Sometimes your job is simply to report, other times you play the role of psychiatrist. Then there are those other times, when you have to do both.
I’d never met Boutros Naim before. We’d never spoken, I’m fairly certain I’d never written about him, and he would certainly have no clue who I was. As far as I was concerned he was Mr Poker Player Man, unless he did something spectacular, or won something. But when he saw me coming in the opposite direction, as he staggered up the steps outside the tournament room that lead outside towards civilization, he latched onto me like as if he was about to fall.
The stairs outside the tournament room leading out into the light
His eyes were wide open like he’d just witnessed something awful, and that he knew he could never un-see. He reached out to me as the friend he so desperately needed, and my mother would think bad of me had I walked past a man in his hour of need.
“I had aces!”
Naim said this with his arms outstretched. For a moment I figured he’d got the wrong man. Then I realised that I could have been the tooth fairy, it didn’t matter, he would have approached anyone in the same way.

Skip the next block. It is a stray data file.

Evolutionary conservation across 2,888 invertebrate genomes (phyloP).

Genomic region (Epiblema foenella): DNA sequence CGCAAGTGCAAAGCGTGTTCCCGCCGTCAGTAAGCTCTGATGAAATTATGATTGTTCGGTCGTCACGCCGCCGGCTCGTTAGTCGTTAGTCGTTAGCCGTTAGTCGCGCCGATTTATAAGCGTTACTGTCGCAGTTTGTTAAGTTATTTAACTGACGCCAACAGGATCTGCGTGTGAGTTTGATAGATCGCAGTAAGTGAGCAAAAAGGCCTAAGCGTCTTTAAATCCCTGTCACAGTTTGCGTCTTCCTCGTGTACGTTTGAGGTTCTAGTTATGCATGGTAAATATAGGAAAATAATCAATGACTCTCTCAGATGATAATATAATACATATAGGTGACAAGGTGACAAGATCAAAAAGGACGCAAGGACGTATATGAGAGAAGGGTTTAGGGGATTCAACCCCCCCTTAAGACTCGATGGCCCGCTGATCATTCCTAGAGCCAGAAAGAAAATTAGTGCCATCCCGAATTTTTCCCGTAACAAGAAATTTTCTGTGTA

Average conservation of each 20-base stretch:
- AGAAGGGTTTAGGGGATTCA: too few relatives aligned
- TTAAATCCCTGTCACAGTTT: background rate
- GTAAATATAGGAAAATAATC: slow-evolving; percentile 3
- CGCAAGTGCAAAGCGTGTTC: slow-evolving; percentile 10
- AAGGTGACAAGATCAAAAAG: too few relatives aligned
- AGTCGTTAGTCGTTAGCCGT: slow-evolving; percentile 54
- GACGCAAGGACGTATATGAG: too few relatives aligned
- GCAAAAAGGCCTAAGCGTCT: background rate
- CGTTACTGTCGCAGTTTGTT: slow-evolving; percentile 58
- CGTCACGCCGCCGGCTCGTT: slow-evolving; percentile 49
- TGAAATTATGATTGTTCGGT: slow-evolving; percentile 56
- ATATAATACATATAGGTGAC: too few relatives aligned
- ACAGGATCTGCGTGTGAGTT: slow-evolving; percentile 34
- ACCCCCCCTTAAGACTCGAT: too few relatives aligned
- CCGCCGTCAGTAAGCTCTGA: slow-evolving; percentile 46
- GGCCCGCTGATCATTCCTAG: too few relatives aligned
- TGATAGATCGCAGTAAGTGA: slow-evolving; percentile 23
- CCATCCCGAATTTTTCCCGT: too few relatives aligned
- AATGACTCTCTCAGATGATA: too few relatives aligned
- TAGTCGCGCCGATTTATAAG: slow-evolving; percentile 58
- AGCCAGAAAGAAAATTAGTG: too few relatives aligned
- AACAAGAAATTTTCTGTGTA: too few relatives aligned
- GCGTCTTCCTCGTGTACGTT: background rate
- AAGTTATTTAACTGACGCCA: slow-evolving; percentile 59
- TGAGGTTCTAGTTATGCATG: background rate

“I had aces,” he said again. And so, treating him like a man who had witnessed great psychological trauma, I let him talk.
The story was a familiar one. Evidently he had raised and got two callers. The flop had a queen and a ten on it he said, and another card that he couldn’t remember. After some action a player with chips (possibly Patryk Slusarek) put him all in with his queen-jack. Naim naturally called.
“The other guy had jack-ten,” he said, and then he looked off into the distances. It’s possible he couldn’t even see me, and was actually talking to himself, or the ghosts of poker past. “He rivered a straight! I had aces. What was I supposed to do? Fold them?”
I wanted to tell him he would feel better soon, but I didn’t want to lie. He hadn’t blinked for a few minutes now, so I could only guess that the image of that flop burned into his retinas.
“I had aces yesterday and the same thing happened,” he said. “He had ace-king. Runner-runner king! Ha!”
I was glad he was laughing, which let’s face it is all you can do in these spots to stop yourself crying in public. I tried not to laugh though, just in case.
“I’m folding aces from now on!”
And with that he moved on, out of the tournament, out into the world. He seemed ready. I’d done my best. There will be more like him to come.
Godspeed Mr Poker Player Man.
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Stephen Bartley is a staff writer for the PokerStars Blog.